Our hearts sank. Oh no. We were so exhausted, just spent 5 sweaty hours on busses that day and just wanted to get on the plane. We walked back to the desk with him to discuss.
“So where can we fly to?”
“Anywhere except Madurai”
The closest airports would be Chennai or Trivandrum. Trivandrum is where we were going next, so it would be perfect… Had we not left all our luggage in Madurai. Also, flights to Trivandrum stop over in Madurai first, so we’d have to go through immigration there. Chennai was our only option. It’s an 11-hour train ride to Madurai from Chennai. We had just done that journey in five days!
“Fine, can we change our flight to Chennai?”
“Yes, but there aren’t any more that go today.”
“Okay, then tomorrow?”
“Yes, but you have to go online to book. We can’t do it here at the airport.” Explained the supervisor.
He was nice enough to call his boss and ask for a refund on our tickets. She worked it all out to refund the money back to my credit card.
“Just use the wifi here to book a flight for tomorrow, then you can come back later”
Turns out the wifi was down that day. We’d have to go to a hotel and book it from there. The idea of getting back on that bus to Colombo was sickening.
“Okay, here’s my suggestion,” I said “we fork out the money and take a Tuk Tuk back to Negombo. Marshall was so helpful, the place was beautiful, cheap, on the beach and had great food. It’s only a half hour from the airport instead of two hours and we know they have wifi!”
Okay. Plan complete.
We walked backwards through security. Everyone stopped us.
“No, madam, the other way, you can’t come through here. Security is that way”
“We’re not getting on a plane thanks, we’re coming through.”
We pushed our way back through security and went up to the money exchange. We had just exchanged all our Sri Lankan money back into US dollars. The man we had dealt with looked confused when he saw us standing there.
“Hey! Remember these beautifully crisp US dollars you gave me just a half an hour ago?” I said smiling “Sooo, is it possible to just pretend that transaction never happened and I can get my six thousand back?”
He laughed at the state of us and handed back the money in full. Wow, that could have gone much worse. Our first win of the day.
We grabbed a Tuk Tuk to Negombo for nearly the same price as it would have cost us to get there by bus (Tuk Tuk to bus station, bus to second station, then Tuk Tuk to hotel.) we arrived at Marshall’s Guesthouse in a haggard state. When we walked in, the lovely guy who ran the place when Marshall was away recognized us.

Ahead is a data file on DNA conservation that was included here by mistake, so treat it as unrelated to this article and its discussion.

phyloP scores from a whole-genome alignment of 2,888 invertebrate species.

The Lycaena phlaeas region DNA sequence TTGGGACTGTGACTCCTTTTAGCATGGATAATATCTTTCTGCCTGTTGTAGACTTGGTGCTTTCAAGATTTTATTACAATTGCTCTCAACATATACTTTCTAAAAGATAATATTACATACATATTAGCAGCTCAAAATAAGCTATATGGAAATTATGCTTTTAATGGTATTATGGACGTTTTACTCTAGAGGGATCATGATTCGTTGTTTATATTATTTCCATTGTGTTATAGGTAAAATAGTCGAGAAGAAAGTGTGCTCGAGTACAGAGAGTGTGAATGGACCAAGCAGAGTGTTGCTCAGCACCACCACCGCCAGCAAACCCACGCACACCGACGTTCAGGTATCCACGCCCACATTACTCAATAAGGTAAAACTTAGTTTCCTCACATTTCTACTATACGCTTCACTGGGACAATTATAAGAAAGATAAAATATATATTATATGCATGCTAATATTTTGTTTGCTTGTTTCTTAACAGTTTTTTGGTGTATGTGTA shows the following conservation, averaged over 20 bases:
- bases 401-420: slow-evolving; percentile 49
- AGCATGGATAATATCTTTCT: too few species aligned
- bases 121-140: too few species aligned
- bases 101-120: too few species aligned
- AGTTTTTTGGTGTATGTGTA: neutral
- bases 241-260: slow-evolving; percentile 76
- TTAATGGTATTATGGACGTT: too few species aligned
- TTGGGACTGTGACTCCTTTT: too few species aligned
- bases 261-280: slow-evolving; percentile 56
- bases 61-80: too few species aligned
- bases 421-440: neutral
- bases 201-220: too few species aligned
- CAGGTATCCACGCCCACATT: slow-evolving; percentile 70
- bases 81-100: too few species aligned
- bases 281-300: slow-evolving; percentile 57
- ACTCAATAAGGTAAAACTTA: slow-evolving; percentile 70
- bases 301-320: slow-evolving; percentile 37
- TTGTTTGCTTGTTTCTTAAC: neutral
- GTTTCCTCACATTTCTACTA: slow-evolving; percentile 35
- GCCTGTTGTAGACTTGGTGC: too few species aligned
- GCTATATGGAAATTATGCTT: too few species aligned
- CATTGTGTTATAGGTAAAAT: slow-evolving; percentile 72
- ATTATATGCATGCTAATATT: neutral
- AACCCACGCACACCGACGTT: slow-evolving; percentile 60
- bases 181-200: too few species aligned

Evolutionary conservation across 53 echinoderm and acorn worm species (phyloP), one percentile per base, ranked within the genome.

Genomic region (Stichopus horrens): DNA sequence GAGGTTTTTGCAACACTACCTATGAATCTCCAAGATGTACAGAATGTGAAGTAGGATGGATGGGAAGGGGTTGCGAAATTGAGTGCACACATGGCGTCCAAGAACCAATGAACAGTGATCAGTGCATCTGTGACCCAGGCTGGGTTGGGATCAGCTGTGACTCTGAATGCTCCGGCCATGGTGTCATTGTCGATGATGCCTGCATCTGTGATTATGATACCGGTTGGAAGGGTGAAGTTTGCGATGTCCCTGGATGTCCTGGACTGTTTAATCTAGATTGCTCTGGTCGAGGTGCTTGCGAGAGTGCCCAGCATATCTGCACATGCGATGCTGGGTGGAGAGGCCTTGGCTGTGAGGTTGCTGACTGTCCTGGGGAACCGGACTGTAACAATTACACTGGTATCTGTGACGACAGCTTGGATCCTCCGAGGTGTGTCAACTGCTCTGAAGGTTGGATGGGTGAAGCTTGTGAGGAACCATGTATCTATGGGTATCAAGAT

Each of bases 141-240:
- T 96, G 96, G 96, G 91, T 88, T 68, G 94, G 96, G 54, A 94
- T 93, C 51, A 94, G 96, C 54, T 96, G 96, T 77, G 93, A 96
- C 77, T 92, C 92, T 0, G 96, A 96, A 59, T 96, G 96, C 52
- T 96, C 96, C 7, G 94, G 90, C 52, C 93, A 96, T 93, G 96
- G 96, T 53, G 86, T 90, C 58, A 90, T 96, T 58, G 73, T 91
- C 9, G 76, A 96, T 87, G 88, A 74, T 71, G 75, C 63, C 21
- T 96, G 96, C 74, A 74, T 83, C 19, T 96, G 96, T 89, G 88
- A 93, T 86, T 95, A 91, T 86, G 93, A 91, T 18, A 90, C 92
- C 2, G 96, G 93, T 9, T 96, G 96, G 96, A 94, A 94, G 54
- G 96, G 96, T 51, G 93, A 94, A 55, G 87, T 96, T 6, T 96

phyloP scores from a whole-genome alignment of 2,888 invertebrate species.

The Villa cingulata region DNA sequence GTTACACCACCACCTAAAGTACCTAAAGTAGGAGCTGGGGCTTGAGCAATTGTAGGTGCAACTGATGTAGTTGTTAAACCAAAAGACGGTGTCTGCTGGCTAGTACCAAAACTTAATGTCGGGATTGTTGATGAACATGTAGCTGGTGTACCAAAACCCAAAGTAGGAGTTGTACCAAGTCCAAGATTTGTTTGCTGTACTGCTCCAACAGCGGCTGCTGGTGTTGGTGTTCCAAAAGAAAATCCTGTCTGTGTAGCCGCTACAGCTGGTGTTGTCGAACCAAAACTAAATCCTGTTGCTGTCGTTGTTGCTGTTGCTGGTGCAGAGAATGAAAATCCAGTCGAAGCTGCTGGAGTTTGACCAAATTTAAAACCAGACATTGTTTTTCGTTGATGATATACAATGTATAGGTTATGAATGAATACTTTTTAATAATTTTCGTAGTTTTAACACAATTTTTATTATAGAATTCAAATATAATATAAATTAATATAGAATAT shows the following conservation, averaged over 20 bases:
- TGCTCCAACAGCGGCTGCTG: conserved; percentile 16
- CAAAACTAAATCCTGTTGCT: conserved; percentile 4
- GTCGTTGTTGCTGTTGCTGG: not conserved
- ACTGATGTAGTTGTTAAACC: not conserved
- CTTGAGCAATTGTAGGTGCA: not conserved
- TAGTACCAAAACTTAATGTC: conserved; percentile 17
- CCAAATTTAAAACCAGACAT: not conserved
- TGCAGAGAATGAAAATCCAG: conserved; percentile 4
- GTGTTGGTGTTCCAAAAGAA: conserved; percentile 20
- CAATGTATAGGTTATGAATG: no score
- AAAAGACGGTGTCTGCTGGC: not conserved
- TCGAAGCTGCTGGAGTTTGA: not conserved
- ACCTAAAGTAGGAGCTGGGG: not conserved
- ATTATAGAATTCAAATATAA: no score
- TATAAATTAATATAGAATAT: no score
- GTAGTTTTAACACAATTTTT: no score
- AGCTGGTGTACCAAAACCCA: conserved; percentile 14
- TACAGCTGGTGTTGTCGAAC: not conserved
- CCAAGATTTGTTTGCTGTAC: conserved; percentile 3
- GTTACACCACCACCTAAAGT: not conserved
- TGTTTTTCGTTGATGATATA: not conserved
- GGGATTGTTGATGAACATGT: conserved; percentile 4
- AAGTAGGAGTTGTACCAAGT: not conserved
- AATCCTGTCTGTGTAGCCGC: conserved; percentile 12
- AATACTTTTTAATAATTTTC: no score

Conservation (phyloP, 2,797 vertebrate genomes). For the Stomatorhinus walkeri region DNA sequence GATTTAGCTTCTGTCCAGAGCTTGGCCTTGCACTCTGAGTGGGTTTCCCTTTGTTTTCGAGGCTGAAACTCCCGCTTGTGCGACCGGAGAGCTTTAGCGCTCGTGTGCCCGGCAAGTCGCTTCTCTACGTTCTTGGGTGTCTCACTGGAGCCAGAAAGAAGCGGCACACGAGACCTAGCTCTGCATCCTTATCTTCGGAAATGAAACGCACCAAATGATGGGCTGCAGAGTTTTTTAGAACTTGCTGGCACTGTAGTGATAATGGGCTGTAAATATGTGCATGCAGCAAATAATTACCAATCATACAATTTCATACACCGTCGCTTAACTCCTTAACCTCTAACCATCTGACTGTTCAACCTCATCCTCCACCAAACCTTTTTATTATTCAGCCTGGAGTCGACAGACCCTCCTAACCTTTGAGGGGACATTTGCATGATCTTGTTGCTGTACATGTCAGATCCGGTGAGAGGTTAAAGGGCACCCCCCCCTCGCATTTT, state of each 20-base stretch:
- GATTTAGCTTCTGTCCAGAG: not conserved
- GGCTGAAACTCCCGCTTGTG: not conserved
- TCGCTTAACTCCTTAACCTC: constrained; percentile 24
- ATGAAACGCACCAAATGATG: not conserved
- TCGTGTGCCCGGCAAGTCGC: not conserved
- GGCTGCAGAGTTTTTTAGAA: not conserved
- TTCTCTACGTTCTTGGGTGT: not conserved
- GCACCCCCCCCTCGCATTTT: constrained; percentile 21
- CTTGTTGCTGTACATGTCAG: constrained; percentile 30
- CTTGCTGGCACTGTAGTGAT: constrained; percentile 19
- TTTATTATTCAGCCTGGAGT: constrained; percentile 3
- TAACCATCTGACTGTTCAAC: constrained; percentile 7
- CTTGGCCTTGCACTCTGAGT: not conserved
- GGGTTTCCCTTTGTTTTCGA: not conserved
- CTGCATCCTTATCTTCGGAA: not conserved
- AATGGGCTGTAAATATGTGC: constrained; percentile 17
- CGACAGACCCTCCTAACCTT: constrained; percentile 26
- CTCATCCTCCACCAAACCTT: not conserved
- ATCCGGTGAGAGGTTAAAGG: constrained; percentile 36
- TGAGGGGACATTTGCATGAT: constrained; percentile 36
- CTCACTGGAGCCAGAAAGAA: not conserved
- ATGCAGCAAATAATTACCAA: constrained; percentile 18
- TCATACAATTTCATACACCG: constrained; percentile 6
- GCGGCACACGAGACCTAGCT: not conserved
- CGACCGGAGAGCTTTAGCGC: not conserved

“You!!” He exclaimed with a gasp “I thought you were leaving!” He rushed over to us with a worried look. We briefly explained the situation in broken English until he understood. He gladly showed us to our room, then we came back downstairs to book flights.
“All the Spice Jet flights to Chennai are booked for the next two days” said Kelsi when she finally got the website working.
“I found one with Sri Lankan Airways but it’s more expensive.” After a while we’d sorted it out. We found a reasonably priced flight to Chennai and then three hours later we found a Spice Jet flight from Chennai to Madurai. Hopefully that would give us enough time, and we’d still get into Madurai by the night. Perfect!
Kelsi went to pay for the flight to Chennai. We got all the way through the slow process, with the wifi cutting out a couple times, just to get a message at the end saying: this flight is unavailable for online booking. What?! Great.
We decided to call the airline.
“Can we use your phone?” We asked the guy that worked there.
He looked confused. “You want me to call someone?”
“No no, I just need to call the airline to book a flight”
He stood staring at us with a blank look.
“Your phone, can we use?” We tried again.
He smiled. “Hold on!” He said and rushed to grab his cell phone. We could see the hotel phone. We were just being polite before using it. We had even pointed to the phone when we described what we needed. Maybe he was going to give us the cell phone instead.
He dialed a number then handed us the phone. “Mr. Marshall!” He said with a big grin.
Oh great.
“Hello?” Said Marshall.
“Hello, I am here at your guesthouse, I want to know if it’s possible to us the phone to call a local number.”
“What? I can’t hear you”
“I’d like to use the phone here at guesthouse, is that okay?”
Oh my god. This is the biggest process ever. After a few more times he understood and I passed the phone back.
“Ooooh! Yes yes!” Said the man when he hung up from Marshall.
Kelsi grabbed the hotel phone and dialed.
“Hello I would like to book a flight to chennai tomorrow… To Chennai… No, tomorrow… Chen-Nai… Chennai.” She looked over at me exasperated. No one in India or Sri Lanka can understand Kelsi’s accent. It’s become an ongoing joke between us. Even with words that to me sound normal, people get confused. I got up to talk to him.
“Hello, can we book a flight to Chennai for tomorrow?”
“Yes, what time”
“Okay, your names please”
I went through the process, spelling out both our names, giving passport numbers and confirming times and dates.
“Okay, I’m going to transfer you to an automated system so you can put in your credit card information”
“Okay thank you”
The phone went on hold for a while, I handed the receiver back to Kelsi. A few minutes later the man came back online.
“Hello, I’m sorry, we have a problem. We cannot process the flight on the phone if it is less than 24 hours away”
I came back on the phone “well what do we do?”
“You have to go to our booking agent in Colombo”
My heart sunk again.
“Is there a booking office in Negombo? That’s where I am”
“Okay, hold on ill check”